Jaz: If you take the root word of "pandemonium" or "panic," it tends to be "pan," doesn't it? It's basically a force of nature. At the time that we did Pandemonium, we were getting really into the chaos theory, and it was the beginning of the multiverse, and discussing wonderful ideas like this. And of course, we met lots of scientists and thinkers at that time.
And also pandemonium was linked to the sounds that we wanted to make - it's as simple as that, really. There's chaos in Killing Joke, and there's something chaotic about our music, as it linked to the word pan or pandemonium - the etymology of it.
Songfacts: "Love Like Blood"?
Jaz: That's an interesting one. That was inspired by the author Yukio Mishima, who wrote The Samurai Ethic and Modern Japan. He was a great author. It was his views on writing with your blood as an artist that really inspired me. It's a metaphor for the commitment an artist must take to his art form. And I loved the warrior principal, to freedom with blood, if you like. When I was reading Spring Snow, one of Mishima's novels, I really couldn't speak for 24 hours after reading that book - it hit me so hard. And it inspired me at the same time.
The song itself was a distillation of everything that we hold dear, and one must aspire to walk and talk what you write about in your songs - actually live it. That's the other part of art, isn't it? You can't just be conceptual, writing songs. It's the way you live your life, as well. It's as important as the way you play your instruments or the music you create. This is just as important.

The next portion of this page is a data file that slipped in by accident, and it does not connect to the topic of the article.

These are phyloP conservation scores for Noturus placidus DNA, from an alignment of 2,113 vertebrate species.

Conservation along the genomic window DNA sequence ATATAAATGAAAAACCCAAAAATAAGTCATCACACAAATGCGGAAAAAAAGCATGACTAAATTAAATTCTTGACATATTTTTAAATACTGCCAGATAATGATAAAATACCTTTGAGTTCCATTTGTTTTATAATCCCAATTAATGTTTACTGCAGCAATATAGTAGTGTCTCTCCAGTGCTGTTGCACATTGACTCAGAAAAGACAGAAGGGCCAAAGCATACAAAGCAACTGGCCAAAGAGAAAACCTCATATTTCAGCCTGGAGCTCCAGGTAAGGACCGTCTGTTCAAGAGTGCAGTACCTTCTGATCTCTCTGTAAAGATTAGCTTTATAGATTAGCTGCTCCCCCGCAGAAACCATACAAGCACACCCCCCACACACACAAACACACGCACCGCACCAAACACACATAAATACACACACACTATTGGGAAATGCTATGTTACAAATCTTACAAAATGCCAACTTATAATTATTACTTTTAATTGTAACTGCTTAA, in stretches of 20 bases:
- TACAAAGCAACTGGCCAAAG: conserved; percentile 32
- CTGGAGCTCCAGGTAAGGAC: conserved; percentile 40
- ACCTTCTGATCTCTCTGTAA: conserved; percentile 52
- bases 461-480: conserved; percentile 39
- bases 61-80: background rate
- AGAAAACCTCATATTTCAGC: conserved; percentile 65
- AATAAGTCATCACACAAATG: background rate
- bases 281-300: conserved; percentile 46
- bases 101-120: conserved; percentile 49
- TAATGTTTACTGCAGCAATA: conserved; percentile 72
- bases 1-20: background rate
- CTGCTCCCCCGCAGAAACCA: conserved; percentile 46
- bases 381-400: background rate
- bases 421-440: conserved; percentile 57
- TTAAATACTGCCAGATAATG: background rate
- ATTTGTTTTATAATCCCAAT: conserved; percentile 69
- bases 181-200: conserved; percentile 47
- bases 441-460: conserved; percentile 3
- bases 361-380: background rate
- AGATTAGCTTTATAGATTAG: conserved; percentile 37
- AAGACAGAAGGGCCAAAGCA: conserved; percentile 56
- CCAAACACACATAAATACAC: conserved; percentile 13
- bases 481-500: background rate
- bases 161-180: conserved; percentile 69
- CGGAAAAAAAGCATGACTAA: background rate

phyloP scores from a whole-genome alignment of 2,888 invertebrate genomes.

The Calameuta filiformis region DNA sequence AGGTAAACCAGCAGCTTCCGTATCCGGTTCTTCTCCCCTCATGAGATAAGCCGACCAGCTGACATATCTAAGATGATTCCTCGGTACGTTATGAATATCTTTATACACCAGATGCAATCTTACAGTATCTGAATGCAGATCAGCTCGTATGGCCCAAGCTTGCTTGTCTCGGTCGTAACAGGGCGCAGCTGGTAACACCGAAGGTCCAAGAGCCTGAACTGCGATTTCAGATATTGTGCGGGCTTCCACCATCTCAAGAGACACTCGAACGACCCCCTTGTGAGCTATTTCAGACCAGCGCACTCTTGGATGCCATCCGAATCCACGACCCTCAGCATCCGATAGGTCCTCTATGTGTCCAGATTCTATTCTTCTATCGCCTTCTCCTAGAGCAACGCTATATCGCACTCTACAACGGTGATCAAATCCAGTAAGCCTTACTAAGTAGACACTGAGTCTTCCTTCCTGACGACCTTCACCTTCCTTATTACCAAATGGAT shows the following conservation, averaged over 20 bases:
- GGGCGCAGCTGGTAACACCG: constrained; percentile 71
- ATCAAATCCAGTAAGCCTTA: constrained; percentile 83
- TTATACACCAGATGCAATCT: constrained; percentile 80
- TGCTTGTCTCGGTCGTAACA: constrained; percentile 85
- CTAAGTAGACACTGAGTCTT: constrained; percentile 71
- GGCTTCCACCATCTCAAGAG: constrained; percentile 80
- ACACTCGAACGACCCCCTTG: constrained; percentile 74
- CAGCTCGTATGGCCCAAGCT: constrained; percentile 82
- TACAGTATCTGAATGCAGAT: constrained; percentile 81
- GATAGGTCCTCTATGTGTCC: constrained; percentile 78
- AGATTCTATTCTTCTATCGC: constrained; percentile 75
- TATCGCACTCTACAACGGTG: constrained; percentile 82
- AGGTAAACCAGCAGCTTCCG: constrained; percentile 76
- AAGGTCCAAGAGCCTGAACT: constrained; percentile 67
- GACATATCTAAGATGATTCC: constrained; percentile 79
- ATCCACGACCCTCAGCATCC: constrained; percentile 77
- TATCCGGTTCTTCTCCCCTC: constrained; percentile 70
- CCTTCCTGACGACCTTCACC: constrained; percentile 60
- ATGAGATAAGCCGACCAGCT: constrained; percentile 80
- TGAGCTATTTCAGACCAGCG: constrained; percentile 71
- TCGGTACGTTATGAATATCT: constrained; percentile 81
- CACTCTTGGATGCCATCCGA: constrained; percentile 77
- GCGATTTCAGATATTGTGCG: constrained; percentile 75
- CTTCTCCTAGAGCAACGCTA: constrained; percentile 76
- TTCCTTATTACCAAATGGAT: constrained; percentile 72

So we took the latter option, and had such a good time there. What transpired is the next morning, I said to this couple, "Can I come back to this house again, to do some writing? I've had such a good time here." And they were very kind and said, "You could." After the tour, I got a flight back to Geneva, and went to this wonderful house again, and of course, Raven [Paul Raven, Killing Joke bass player at the time] was there - he'd done the same thing! [Laughs] So a new chapter started in Switzerland.
That song I remember was written in the house, and I still live in that house. I've still got a room in that house. That song was written upstairs.
That song, of course, became "Come As You Are" for Nirvana. I think of the repercussions of that song and how I went upstairs to the little room where Geordie had his amp. I remember when he knocked that riff out, it was so memorable, it kind of embodied everything that was happening at that time.
And at that time, I was reading Edward Bulwer-Lytton's The Coming Race, and that line is in the song: "I'm in love with the coming race." So it was looking forward to the trans-human future that is upon us now.
Songfacts: "The Wait"?
Jaz: That song was written after we played up north in England, and we saw this river that was so polluted. It had detergent floating down in it, and there was dead fish everywhere. I'll never forget it. It was just heartbreaking.
And of course, that line is in there: "I look at the river, white foam floats down." And that's what really sticks in my mind, because that song came out of just looking at that polluted river. And we're serious fisherman too, so it was upsetting.
Songfacts: Who are your favorite singers and songwriters?
Jaz: In which genre? I guess it's songs as opposed to whole careers. I like the third, the fifth, the seventh, and the ninth of the Beethoven symphonies. I guess that's not the answer that you want to hear, is it? [Laughs]
In terms of bands, well, there doesn't seem to be an awful lot of experimentation happening anymore like there used to be. But contemporary music now, nothing. I don't hear anything I like at all. And half the motivation for being in a band is making music you can't find anywhere else.
October 29, 2015